Marius and Link! Two sword wielding warriors. Facing two epic journeys. Both love smashing pots and amphoras looking for coins. They have practically nothing else in common.
I’m currently playing two very different games at the moment – The Legend of Zelda: A Link Between Worlds on the Nintendo 3DS and Ryse on Xbox One. They are games that both Nintendo and Microsoft are banking on big time to help promote and sell hardware units in the upcoming holiday season. I’ve had a chance to play a couple of hours of both games and these are my initial impressions.
I bought Ryse despite the game getting some pretty ordinary reviews on Xbox One’s launch day. It’s short. It’s repetitive. It’s simplistic (it was originally developed as an exclusively gesture controlled Kinect game for the Xbox 360). What I wanted from Ryse was a flashy spectacle that showed off the Xbox One’s graphical capabilities. To that end, Ryse delivers exactly what I’m after. The game looks absolutely beautiful and the image quality is an order of magnitude greater than the finest 360 games that I can think of.
After my first play session where I’ve learned the basic combat mechanics and completed the opening chapters of the story, I have to say I’m pleasantly surprised. The fighting mechanic is very similar to the Batman: Arkham series where Marius typically fights a cluster of enemies and you have to nail the timing of your attacks with parries, blocks and Mortal Kombat style executions. It’s not particularly inspired but its not nearly the bland QTE extravaganza I thought the game would be either. The Roman setting makes for a good spectacle and the story is serviceable if not predictable. I think the families of Roman centurions have worse survival rates than blond virgins in Eighties horror films.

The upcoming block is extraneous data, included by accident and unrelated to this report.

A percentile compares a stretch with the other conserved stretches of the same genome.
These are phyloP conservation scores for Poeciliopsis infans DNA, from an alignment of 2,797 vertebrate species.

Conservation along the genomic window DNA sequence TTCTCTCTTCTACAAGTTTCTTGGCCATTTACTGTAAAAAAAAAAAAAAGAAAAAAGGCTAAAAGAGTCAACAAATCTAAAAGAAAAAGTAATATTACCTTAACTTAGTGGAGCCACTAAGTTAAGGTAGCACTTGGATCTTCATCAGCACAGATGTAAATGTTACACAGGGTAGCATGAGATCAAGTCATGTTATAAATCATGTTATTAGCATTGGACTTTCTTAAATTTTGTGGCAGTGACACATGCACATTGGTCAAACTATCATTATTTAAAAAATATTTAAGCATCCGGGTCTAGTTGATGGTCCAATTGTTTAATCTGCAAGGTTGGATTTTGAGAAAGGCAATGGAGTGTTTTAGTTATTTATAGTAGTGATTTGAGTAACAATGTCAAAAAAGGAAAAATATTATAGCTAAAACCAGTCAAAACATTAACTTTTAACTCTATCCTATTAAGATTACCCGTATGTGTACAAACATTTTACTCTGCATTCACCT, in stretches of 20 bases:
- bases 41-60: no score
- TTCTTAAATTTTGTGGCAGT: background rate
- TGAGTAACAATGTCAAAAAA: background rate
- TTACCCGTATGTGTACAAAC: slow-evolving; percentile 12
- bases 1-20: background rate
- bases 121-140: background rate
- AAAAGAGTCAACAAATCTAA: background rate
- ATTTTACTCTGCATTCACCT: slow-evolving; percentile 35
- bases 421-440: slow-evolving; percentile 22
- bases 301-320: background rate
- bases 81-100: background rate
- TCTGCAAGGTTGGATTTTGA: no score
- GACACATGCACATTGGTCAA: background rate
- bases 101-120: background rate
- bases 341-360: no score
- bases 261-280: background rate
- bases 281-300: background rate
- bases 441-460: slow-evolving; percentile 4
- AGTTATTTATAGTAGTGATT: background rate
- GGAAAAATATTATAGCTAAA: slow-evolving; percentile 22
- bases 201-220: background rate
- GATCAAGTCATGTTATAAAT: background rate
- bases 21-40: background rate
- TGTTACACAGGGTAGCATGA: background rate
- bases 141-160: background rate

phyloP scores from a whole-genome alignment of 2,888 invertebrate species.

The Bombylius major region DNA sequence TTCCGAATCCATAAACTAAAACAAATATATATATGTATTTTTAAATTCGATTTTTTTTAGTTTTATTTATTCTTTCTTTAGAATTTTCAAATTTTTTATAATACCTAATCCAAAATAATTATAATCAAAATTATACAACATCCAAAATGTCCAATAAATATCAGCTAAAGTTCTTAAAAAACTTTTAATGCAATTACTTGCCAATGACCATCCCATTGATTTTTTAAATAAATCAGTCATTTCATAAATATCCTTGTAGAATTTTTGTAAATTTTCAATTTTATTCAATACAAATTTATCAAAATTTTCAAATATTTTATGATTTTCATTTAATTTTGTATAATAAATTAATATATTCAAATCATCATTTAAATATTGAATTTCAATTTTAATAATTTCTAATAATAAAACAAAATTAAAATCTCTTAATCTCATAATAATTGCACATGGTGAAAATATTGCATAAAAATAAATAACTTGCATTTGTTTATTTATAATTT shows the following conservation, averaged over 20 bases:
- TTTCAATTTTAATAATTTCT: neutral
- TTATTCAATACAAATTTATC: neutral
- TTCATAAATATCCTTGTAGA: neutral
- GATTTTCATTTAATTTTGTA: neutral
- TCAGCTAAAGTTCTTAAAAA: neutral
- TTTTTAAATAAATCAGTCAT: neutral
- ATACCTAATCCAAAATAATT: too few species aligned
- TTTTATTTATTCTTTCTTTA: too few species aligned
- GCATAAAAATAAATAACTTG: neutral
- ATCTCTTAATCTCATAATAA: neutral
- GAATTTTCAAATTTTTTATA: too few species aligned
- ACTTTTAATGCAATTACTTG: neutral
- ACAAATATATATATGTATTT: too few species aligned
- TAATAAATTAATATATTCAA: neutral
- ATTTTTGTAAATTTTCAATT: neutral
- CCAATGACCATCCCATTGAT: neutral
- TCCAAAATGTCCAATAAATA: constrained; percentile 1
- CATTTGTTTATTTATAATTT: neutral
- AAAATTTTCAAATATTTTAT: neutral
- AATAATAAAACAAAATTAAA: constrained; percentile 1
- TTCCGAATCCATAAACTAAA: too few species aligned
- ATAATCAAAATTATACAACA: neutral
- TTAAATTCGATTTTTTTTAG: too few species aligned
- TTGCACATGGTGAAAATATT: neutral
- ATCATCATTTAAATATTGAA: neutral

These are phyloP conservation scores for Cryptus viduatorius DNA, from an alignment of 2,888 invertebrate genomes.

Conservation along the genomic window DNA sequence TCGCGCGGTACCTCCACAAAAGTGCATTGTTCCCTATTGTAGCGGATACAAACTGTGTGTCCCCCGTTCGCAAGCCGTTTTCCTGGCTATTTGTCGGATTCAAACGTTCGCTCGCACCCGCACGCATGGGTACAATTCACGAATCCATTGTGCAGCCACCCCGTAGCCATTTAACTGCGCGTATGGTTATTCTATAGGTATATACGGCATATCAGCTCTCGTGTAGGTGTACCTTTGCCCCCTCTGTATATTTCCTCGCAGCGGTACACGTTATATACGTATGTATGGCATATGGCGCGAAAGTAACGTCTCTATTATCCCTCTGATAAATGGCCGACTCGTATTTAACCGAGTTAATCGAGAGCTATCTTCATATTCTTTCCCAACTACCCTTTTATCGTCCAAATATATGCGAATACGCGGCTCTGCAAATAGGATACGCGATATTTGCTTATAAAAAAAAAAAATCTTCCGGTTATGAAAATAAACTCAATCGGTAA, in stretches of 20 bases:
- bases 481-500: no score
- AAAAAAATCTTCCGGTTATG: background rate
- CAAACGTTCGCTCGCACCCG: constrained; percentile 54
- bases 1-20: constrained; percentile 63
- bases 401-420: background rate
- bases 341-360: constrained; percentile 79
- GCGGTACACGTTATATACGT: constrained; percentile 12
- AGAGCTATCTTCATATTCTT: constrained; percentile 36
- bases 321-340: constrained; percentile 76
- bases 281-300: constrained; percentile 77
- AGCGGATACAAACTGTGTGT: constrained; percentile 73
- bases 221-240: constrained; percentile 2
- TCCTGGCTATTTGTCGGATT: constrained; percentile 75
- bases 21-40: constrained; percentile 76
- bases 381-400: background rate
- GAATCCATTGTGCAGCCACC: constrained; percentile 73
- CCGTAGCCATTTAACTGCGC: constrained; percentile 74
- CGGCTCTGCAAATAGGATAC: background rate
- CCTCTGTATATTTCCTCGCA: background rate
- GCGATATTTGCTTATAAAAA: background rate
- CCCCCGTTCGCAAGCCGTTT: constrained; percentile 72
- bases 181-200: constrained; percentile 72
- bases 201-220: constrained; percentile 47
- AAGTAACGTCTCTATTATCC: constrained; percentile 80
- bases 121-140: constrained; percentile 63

As for The Legend of Zelda: A Link Between Worlds, the game is a sequel to a twenty year old classic and I came in with much, much higher expectations that I had for Ryse. Happily, A Link Between Worlds is an exceptional old-school top down Zelda game that plays and feel exceptionally familiar to A Link To The Past on the Super Nintendo. This might sound like a criticism but its not intended to be. LTTP is a game that has aged gracefully and none of the recent Zelda games have played anything like it.
The game is a jarring shift in design philosophy from the overbearing hand holding of the recent Zelda games on the Wii. I can still remember the unskippable, repetitive instructions and hour long tutorial sections of Twilight Princess and Skyward Sword. In A Link Between Worlds, you’re handed a sword after five minutes and sent out into Hyrule which you can then explore at your leisure. You can have your pick of the dungeons and what weapons you choose to bring with you. It is shockingly free-form and open ended for a game franchise that is largely known for its rigid linearity.
Two very different experiences but at least on first impressions, both have plenty of good things to offer.